Written from Rome:
Since Pope Francis announced that two Synods would examine the contemporary crisis of marriage and the family and work to devise more evangelically dynamic responses to that crisis, a lot of attention has focused on issues of Catholic discipline: How does the Church determine that a marriage never existed and thus grant a decree of nullity? What is to be done about the sacramental situation of divorced and civilly remarried Catholics? How does the Church best prepare its sons and daughters for marriage?
Beneath these visible questions lie more basic questions of the Church’s self-understanding. So one hopes that Synod 2015 will focus some of its attention on these very serious matters “beneath the surface” of the current debate.
1. Can Catholics be both sinner and saved?
Proposals to admit divorced and remarried Catholics to Holy Communion, after a penitential period but without a decree that the prior marriage never existed (an “annulment”), seem to some to reflect Martin Luther’s old claim that Christians are always simul iustus et peccator, “both sinner and saved.” Fifty years of ecumenical dialogue and serious theological work have not found a way to square this claim with classic Catholic understandings of sin and grace. Would the admission of the divorced and civilly remarried to Holy Communion eviscerate the Church’s classic understanding of God’s life within us, how we can reject that grace by certain grave sins, and how we are restored to friendship with God?
2. How does the Church help its people climb the ladder of love?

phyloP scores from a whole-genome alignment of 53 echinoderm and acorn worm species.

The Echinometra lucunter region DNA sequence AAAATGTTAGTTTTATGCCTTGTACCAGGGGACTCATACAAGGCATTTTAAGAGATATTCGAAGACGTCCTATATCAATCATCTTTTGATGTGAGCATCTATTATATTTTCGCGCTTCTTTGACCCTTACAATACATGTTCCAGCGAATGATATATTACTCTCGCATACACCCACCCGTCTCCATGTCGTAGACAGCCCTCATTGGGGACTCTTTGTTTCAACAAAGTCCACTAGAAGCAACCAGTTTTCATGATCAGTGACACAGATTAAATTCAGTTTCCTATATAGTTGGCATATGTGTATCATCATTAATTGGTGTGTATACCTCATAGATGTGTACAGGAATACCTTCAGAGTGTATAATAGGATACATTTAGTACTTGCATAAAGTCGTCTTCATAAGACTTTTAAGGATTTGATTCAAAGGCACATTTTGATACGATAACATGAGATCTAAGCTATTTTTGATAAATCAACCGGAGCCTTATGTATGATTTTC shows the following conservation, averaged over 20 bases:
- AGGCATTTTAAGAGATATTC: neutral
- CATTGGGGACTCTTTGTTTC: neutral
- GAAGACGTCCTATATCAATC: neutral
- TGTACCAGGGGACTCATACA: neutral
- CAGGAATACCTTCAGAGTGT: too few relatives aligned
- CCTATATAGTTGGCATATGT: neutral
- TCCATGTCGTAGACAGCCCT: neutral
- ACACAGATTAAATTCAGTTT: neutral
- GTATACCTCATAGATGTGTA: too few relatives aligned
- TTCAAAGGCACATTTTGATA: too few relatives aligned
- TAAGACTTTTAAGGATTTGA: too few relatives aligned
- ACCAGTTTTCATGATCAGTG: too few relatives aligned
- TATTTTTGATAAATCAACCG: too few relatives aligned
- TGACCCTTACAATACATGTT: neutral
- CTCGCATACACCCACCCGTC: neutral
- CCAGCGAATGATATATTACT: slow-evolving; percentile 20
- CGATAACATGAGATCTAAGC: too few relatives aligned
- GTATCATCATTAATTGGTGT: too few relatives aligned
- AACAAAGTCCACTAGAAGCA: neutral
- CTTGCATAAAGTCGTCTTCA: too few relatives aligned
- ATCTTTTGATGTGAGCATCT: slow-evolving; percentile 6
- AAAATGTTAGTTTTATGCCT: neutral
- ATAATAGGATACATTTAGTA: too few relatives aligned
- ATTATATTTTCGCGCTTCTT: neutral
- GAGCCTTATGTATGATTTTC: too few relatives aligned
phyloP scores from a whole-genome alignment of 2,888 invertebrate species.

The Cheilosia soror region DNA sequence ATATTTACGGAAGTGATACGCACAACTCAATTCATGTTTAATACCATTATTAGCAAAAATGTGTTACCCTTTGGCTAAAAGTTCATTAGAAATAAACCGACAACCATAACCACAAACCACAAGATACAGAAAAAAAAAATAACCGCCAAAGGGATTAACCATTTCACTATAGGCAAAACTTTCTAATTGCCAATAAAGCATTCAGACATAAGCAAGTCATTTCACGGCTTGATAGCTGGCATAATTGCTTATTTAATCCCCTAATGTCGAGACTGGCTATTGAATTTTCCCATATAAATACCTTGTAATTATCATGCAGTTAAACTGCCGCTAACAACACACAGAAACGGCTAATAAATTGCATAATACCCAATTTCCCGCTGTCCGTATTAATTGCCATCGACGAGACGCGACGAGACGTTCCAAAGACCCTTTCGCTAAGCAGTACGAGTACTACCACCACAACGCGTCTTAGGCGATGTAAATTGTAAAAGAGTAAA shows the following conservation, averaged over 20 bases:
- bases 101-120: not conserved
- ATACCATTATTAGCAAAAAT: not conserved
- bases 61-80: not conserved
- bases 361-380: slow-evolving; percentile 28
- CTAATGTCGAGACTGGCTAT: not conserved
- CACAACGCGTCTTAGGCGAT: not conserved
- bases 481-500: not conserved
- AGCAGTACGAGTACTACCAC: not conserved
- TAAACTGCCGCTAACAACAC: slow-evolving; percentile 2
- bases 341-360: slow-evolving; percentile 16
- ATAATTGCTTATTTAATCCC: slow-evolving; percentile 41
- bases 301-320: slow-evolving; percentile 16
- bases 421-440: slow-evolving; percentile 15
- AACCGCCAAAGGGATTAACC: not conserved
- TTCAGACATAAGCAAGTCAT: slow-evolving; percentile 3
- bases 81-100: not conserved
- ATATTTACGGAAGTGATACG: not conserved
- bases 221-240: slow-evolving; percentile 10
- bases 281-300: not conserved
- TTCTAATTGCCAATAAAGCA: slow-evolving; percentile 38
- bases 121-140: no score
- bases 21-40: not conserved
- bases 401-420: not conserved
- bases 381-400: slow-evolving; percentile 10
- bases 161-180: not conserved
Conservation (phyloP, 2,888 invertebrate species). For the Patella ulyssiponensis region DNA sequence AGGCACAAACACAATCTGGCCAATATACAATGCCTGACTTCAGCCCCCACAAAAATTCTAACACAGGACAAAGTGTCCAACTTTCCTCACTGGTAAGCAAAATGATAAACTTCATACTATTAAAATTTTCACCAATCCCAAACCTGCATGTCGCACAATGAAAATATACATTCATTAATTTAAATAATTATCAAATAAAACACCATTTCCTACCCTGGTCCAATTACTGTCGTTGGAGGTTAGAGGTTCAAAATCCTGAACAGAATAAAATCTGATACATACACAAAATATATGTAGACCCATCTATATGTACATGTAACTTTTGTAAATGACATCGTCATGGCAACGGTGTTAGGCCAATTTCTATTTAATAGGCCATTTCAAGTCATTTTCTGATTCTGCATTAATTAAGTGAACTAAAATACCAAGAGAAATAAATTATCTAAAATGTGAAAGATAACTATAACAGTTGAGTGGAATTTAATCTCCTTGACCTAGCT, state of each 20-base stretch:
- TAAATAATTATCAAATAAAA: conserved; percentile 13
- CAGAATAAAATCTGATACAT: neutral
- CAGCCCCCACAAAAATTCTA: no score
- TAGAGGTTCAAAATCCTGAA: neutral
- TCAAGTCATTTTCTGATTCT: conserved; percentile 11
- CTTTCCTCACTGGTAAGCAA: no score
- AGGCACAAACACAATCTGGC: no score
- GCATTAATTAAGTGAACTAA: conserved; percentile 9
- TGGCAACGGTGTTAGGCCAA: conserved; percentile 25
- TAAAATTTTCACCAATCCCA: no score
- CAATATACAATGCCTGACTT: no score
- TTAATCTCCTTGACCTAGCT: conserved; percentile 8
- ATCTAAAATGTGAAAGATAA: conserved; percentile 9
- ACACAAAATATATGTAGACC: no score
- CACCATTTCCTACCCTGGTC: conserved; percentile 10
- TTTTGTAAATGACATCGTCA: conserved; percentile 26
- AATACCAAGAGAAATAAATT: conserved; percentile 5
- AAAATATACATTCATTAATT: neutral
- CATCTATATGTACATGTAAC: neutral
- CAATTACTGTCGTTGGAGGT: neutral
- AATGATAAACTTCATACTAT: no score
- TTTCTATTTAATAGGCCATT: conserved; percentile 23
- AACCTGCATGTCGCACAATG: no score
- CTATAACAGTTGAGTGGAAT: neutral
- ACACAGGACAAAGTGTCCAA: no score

Many pastoral proposals floating around the Synod begin with the assertion that the Church “must take people where they are.” That seems obvious; where else would the Church “take” (or better, begin to evangelize and catechize) people? But the entire point of “taking people where they are” has always been to invite people to climb higher on what St. Augustine called the “ladder of love.” In that climb, we all stumble and miss rungs. Still, centuries of pastoral experience, and the lives of the saints, suggest that it’s by keeping the higher rungs on the ladder in view that we learn to climb higher and love more truly. And keeping those higher rungs in sight requires challenge as well as compassion and mercy.
3. Are there any stable reference points in the Church’s self-understanding?
The call to “take people where they are” has frequently been accompanied by the claim that “history” is somehow decisive for the Church’s self-understanding on, say, the nature of marriage. Many Catholics get divorced; this historical datum, say certain northern European theologians and bishops, is the prism through which we should “read” (and then find a way around, or through, or past) what has long seemed to be the stable truth, given by the Lord himself, that marriage is indissoluble. But what judges what here? Does the Church still accept that there are “sacred givens” in its life: truths given to it by Christ, truths that are the permanent standard by which proposed pastoral initiatives and reforms are measured? Or is “history” (which in the case of the Church leadership in Germany, Belgium, and Switzerland seems to mean “what’s happening right now”) the real standard?
4. Should the Church recognize an “intermediate” level of teaching authority, between the Bishop of Rome and the bishop in his diocese?
Both John Paul II and Benedict XVI rejected the idea that national or regional conferences of bishops could exercise some form of real teaching authority, because this was not, in their judgment, the mind of Vatican II (or the tradition of the Church). Today, it’s proposed (again by some German churchmen) that, irrespective of the Synod and the pope, local churches should make their own judgments about issues like the conditions for the worthy reception of Holy Communion. “National Churches” have always been deeply problematic for the Catholic Church; now, when we have the opportunity to be a true “world Church,” are we returning to tried-and-failed notions from the past?
It’s going to be a full three weeks, here at the Synod.
George Weigel is Distinguished Senior Fellow of Washington, D.C.’s Ethics and Public Policy Center, where he holds the William E. Simon Chair in Catholic Studies.
This article was originally published on The Catholic Difference